Osefame Ewaleifoh, a dual Masters in Public Health and fourth-year PhD student in Northwestern University’s Driskill Graduate Program, studies both basic science research in virology and neuroscience as well as public health and how they can be used to help strengthen developing countries. He is also the co-founder and editor-in-chief of the Northwestern Public Health Review, as well as the co-organizer of the Northwestern University Global Health Interdisciplinary Seminar.
Ewaleifoh earned a bachelor’s degree in genetics from Texas A&M University and a master’s in biotechnology with a neuroscience focus from Johns Hopkins University. Ewaleifoh knew early on that he wanted to pursue a PhD, to learn how to effectively ask and answer the right questions and ultimately become a competent scientist.
Where is your hometown?
I am from Uromi, a very small rural village in West Africa, right of the tip of southwestern Nigeria.
What are your research interests?
My research interests range from a basic science research question such as understanding the innate immune function of the central nervous system, to broader health policy questions such as understanding health policy innovations and frameworks that have succeeded in the West and how they can be reapplied in developing economies.
What exciting projects are you working on?
I am working on several really exciting projects in the lab right now. The central focus of my current research is to understand how and why neurons in the central nervous system are able to protect themselves from herpes viral infection. We know that herpes infection is fairly common, however the herpes viral infection very rarely moves beyond the peripheral nervous system neurons to the central nervous system, where it can become lethal, causing encephalitis. However a seminal study by our collaborator, Jean-Laurent Casanova and his colleagues at Rockefeller University, recently showed that mutations in the protein Toll Like receptor 3 (TLR3) might make human central nervous system neurons more susceptible to infection. Our research is beginning to provide mechanistic insight into precisely how TLR3 functions to restrict viral infection from the central nervous system. This work is particularly exciting because it is among the earliest attempts to understand herpes viral infection infection in the human central nervous system neurons on a molecular level by using human neurons derived from reprogrammed induced pluripotent stem cells that are derived from patient skin cells.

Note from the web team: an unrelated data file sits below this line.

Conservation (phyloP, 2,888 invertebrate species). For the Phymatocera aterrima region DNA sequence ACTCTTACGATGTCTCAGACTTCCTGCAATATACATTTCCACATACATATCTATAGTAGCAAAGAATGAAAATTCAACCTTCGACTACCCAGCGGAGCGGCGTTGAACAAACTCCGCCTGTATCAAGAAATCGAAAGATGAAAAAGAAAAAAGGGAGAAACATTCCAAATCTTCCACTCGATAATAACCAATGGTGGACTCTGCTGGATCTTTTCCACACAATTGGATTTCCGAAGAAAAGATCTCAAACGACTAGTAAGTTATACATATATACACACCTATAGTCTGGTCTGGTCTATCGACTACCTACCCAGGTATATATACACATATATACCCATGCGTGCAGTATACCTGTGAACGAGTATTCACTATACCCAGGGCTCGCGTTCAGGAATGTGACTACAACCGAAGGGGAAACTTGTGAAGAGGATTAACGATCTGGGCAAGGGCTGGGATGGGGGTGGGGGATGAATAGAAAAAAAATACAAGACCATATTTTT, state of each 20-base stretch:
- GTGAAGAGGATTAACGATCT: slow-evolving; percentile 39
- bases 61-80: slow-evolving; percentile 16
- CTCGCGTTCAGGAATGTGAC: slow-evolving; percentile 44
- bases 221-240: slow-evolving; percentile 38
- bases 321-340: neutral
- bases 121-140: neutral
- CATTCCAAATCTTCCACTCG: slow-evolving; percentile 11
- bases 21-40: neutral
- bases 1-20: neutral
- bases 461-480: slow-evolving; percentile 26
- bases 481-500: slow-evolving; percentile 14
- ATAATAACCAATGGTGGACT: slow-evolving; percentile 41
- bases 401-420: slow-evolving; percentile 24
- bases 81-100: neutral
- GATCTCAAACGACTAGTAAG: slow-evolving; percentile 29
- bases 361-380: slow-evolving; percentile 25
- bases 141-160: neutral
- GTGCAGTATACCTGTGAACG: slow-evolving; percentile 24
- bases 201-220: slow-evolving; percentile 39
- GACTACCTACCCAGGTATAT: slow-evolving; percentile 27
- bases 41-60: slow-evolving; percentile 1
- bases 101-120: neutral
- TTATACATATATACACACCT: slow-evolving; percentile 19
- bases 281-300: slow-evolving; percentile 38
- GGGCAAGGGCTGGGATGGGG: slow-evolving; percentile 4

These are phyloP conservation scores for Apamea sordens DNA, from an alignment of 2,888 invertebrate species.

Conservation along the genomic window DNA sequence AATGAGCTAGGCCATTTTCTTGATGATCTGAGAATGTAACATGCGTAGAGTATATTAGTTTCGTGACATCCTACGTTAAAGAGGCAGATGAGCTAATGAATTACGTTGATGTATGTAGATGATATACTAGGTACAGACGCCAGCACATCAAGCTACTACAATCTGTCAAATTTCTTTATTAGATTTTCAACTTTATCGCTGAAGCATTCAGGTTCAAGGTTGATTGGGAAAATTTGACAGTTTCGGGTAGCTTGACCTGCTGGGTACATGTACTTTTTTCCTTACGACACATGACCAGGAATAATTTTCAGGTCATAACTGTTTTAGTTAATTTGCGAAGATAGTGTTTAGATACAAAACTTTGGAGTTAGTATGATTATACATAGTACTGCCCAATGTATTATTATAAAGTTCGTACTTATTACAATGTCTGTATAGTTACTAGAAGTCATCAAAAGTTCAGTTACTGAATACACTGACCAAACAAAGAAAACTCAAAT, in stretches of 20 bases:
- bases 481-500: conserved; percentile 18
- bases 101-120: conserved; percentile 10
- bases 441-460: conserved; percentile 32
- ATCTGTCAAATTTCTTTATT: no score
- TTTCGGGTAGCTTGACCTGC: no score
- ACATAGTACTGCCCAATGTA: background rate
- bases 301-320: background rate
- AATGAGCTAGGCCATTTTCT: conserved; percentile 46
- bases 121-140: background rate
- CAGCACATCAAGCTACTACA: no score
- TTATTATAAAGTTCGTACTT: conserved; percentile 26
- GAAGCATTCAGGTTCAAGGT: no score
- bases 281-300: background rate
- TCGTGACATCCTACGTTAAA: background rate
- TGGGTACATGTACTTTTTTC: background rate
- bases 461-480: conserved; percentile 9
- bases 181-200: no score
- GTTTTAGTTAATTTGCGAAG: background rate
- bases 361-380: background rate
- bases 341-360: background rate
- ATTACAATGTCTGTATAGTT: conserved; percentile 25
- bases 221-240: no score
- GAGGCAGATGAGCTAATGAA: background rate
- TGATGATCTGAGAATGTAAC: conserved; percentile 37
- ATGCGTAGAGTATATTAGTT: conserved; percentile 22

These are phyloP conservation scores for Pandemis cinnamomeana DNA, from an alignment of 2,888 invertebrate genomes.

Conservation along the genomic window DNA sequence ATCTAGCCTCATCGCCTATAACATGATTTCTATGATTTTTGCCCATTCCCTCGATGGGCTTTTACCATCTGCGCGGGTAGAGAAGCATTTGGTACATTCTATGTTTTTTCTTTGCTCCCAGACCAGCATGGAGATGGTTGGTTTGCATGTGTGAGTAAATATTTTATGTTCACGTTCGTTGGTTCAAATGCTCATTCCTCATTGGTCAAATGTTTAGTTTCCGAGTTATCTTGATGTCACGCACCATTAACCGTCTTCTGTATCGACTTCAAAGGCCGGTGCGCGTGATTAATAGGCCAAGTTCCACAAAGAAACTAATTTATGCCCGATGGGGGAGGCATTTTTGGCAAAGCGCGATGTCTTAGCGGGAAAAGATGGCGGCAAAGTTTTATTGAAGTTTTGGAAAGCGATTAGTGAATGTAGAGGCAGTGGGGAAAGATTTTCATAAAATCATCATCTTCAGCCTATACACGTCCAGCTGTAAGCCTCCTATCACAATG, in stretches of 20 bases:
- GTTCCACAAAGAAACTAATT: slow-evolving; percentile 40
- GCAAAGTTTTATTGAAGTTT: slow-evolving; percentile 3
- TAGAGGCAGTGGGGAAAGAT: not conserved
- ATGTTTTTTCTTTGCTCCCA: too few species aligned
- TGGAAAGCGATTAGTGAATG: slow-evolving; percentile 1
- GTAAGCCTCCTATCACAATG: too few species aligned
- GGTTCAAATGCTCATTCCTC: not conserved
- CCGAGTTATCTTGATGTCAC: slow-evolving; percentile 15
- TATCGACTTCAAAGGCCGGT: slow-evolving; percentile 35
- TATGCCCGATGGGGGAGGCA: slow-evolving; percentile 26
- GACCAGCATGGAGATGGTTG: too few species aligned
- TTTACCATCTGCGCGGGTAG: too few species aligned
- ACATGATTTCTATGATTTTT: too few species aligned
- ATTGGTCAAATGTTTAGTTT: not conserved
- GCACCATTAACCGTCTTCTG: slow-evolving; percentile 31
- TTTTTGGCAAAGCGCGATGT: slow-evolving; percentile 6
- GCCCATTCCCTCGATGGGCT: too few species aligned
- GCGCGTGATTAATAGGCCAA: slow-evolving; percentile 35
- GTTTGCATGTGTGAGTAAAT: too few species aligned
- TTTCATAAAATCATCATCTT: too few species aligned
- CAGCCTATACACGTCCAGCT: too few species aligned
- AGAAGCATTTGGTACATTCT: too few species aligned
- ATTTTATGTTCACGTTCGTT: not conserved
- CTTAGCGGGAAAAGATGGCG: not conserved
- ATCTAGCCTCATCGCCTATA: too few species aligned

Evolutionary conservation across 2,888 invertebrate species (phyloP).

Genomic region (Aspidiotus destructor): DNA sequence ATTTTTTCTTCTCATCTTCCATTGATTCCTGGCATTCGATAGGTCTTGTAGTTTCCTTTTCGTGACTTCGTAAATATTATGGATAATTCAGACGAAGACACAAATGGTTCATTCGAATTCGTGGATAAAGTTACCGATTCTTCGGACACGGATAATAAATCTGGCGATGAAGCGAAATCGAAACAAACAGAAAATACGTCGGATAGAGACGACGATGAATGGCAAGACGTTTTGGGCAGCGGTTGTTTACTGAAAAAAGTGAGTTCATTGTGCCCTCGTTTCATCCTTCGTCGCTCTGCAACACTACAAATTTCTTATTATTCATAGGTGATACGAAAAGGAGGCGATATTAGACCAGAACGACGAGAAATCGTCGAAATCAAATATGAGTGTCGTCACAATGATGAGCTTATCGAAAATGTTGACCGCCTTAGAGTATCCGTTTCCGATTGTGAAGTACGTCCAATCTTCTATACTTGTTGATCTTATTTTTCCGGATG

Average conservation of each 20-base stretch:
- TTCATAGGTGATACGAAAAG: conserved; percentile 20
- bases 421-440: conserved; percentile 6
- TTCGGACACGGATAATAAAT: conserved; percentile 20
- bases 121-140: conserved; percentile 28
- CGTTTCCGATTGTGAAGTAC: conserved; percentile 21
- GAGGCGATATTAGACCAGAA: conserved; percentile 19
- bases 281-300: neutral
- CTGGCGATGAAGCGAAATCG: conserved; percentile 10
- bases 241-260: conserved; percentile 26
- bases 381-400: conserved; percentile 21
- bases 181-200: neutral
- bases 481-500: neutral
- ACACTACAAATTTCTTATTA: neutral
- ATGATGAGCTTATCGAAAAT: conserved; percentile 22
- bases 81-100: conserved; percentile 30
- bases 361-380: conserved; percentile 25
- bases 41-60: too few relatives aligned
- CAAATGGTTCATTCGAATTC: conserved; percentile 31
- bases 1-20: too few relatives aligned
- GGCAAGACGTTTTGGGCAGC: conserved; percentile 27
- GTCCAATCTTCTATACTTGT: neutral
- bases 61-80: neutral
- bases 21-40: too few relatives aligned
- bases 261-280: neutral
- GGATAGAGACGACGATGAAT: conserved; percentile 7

What attracted you to the PhD program?
Before coming to Northwestern I worked and studied at Johns Hopkins for several years. During this time I realized that to do meaningful work in science, I needed more focused and specialized training in the fields I was interested in. I also realized that I needed more rigorous training in both scientific thinking and writing. The graduate training program at Northwestern offered both and the incredibly supportive faculty I met when I visited on interview weekend were a wonderful plus.
What has been your best experience at Feinberg?
So far, I have loved every second of my time here at Feinberg. I don’t think I could have had a better experience anywhere else. My time here so far has been rigorous but relatively stress free and I believe the great experience I have had has been a result of both the quality of the faculty and my fellow classmates.
How would you describe the faculty at Feinberg?
One of the best parts about being here is how supportive and collaborative the faculty here has been. I can stop by the offices of most of my instructors and share my crazy scientific or non-scientific ideas and never be shunned. I have also been very fortunate to work with excellent advisers, specifically my PI, Greg Smith, PhD, associate professor of Microbiology – Immunology; Jack Kessler, MD, professor of Neurology and Pharmacology; and Steve Anderson, PhD, assistant professor in Microbiology-Immunology. They all have been absolutely wonderful mentors.
What do you do in your free time?
I love writing, wandering around antique stores, playing chess and taking long walks.
What are your plans for after graduation?
I am still incubating post-graduation plans, but a lovely long-term goal is to set up an advisory think tank and research institute focused on providing health, scientific and public health counsel to small and emerging economies around the world.
Connect with Osefame on LinkedIn